To put things in perspective, I scored a 506 on my full-length Kaplan test, which was 2.5 weeks before my actual test. Following a week of review of all the content, I scored another 506 on a Kaplan test (which was pretty discouraging). I next took the scored AAMC test, which I scored a 513 on. I took another Kaplan test and scored a 510, and my final AAMC test I scored ~518 (it’s not scored, but that’s the approximate score according to the percentages). Improvement can be quick and drastic when you’re taking multiple full length tests.

5. Test Day

How you treat test day plays a large part in how well you will do. This is where taking practice tests and treating it like the real thing helps. For me, I had been taking practice tests for the entire week so it was kind of like just waking up and taking another practice test. Trust that you’re prepared, even if you don’t 100% feel it (no one ever feels 100% prepared going into these tests!). I went to bed early, but was pretty nervous and woke up a few times during the night. I didn’t feel particularly tired, however, and I felt surprisingly calm going into the testing center (besides the normal level of nerves). I know it’s easy to say “stay calm” when it feels like your future is on the line, but just take a deep breath every time you feel your heart beat getting a bit faster. Mentality is everything. There will be a surprising amount of security at the test center, but just roll with it. The testing center will have noise cancelling headphones, but since you’re in a pretty quiet room I didn’t find them necessary (I actually put them on for a second but found them to be quite uncomfortable, and I had been studying at a noisy Barnes & Noble so I was used to any noise). People may be coming in and out of the room (quietly), so try to request a computer farther away from the door. Once you start, just let your instincts take over. You’ve been preparing for this - you know how to do it, you’ve just spent weeks/months studying!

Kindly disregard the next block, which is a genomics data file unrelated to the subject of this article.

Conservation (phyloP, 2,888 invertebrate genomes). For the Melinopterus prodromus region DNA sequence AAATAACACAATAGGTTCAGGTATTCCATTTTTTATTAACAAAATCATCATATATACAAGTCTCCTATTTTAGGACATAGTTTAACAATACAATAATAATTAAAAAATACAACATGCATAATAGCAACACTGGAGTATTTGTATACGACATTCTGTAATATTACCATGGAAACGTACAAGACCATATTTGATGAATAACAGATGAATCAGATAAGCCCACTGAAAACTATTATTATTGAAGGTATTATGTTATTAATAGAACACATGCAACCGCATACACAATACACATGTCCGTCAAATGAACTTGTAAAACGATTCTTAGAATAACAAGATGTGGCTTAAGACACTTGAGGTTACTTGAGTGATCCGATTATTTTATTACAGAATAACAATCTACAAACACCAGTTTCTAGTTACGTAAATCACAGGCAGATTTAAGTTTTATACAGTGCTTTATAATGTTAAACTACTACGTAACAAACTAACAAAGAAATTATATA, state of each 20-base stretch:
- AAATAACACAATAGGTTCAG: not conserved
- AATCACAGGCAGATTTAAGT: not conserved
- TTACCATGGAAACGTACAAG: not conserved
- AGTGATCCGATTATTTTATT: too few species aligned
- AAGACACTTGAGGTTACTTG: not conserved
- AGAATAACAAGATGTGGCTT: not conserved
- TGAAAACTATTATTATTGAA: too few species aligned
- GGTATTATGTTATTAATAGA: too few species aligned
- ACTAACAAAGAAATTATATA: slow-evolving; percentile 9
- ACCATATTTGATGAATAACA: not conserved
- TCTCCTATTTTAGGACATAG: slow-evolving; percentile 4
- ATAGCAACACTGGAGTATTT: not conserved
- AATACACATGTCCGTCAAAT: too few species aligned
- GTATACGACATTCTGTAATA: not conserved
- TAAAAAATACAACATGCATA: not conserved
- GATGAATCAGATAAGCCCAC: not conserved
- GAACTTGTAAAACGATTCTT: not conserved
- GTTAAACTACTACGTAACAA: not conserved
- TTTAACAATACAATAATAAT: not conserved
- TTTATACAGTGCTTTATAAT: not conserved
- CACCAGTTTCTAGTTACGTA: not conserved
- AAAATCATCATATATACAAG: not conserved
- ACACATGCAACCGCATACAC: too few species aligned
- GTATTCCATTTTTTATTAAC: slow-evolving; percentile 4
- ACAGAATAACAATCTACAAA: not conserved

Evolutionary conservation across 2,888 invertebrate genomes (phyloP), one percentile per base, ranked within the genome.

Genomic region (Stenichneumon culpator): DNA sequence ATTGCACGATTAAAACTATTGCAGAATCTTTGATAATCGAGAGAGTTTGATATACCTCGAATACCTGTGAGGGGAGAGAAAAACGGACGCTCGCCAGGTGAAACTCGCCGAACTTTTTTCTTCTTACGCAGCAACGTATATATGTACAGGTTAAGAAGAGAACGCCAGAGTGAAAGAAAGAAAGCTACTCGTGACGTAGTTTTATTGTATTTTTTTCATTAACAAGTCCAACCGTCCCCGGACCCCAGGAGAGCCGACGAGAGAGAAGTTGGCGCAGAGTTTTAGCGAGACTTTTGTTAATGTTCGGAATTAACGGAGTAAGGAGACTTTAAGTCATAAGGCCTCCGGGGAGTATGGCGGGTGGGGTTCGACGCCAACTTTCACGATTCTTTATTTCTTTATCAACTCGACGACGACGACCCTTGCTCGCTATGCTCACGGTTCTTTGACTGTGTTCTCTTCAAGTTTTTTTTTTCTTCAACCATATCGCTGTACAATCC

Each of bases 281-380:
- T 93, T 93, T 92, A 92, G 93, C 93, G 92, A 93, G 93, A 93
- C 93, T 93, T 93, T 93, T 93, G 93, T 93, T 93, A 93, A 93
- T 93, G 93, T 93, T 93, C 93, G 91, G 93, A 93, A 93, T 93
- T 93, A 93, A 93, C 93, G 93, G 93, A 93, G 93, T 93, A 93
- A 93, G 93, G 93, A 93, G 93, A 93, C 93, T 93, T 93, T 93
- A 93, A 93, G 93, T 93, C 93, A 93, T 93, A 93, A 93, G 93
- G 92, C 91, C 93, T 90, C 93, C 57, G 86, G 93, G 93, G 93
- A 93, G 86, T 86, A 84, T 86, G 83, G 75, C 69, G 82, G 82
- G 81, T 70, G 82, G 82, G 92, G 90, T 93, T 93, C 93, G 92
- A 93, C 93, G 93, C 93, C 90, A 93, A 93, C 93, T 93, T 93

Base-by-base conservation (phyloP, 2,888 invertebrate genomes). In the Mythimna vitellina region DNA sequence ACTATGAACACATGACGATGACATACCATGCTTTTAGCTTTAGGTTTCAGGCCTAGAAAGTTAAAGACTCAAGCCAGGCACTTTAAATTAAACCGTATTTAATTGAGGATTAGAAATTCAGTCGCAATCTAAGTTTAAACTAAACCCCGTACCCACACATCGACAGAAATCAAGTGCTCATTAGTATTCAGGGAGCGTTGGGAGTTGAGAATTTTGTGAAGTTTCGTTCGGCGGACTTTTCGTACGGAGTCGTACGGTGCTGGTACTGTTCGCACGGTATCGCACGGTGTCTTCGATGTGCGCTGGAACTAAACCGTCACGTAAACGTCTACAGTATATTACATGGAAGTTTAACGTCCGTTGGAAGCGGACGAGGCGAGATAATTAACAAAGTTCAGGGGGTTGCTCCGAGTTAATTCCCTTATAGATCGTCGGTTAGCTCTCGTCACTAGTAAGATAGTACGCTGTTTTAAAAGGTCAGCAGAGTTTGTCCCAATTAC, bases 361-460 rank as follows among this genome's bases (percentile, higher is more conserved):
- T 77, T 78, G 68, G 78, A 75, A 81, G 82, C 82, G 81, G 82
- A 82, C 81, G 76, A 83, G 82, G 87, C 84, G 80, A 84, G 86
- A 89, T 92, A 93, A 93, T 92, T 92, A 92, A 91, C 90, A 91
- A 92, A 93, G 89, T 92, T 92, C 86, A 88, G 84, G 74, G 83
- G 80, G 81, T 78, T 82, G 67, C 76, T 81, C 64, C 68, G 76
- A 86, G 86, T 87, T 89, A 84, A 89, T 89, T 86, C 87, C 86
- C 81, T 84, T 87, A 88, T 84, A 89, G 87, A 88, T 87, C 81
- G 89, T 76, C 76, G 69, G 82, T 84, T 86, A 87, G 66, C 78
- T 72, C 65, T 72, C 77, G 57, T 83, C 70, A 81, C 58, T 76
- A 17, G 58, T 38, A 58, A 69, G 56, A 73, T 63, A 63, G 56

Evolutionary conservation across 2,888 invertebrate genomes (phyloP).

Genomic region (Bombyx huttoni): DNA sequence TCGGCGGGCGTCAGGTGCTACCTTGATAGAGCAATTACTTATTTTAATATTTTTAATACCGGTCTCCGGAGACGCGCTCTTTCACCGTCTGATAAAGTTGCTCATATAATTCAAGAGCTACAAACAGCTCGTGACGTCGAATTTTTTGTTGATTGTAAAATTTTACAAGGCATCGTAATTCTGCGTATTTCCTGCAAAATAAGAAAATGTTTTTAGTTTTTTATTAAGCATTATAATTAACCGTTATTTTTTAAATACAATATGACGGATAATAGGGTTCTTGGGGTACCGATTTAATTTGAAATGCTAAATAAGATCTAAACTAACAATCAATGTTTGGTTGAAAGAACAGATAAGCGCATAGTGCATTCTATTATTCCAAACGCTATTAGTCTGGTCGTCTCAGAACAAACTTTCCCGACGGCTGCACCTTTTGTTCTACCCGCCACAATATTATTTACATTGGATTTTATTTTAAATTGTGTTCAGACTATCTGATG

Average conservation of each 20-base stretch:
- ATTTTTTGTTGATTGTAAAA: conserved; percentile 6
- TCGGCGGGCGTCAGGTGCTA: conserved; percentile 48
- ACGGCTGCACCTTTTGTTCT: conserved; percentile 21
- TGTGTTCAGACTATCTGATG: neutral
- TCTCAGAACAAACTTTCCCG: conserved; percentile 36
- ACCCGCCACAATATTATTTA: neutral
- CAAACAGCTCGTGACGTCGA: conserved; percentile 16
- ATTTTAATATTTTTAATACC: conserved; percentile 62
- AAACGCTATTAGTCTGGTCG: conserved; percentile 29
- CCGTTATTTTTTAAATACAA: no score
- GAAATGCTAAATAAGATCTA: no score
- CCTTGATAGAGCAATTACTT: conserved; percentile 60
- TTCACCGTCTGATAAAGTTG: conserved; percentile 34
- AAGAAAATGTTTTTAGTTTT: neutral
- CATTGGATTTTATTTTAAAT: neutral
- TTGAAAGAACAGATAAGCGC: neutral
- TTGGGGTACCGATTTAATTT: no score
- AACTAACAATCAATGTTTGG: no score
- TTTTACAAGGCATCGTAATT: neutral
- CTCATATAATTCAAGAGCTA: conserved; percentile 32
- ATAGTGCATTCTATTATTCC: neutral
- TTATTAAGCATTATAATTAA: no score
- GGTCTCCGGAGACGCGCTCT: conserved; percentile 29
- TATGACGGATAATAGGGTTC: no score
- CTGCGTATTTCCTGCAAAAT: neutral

Here’s my biggest piece of advice: realize that every single question on that test has an answer and can be answered. If you read a question and are very confused because nothing in your studies covered the topic, then the answer is in the passage. The MCAT will NOT give you a question that cannot be answered. If the question seems to be discrete but you just seemingly can’t figure out the answer, refer back to the passage and look for the answer. It’s there! I promise!

At the end of the MCAT, you will have the option to void your score. Resist your temptation to void your score. No one ever feels good coming out of that test - it’s absolutely normal. You’ve worked so hard for the test - trust that your preparation was sufficient. Unless you actually like fell asleep and didn’t answer 50% of the test, do NOT void your score.

6. Post-MCAT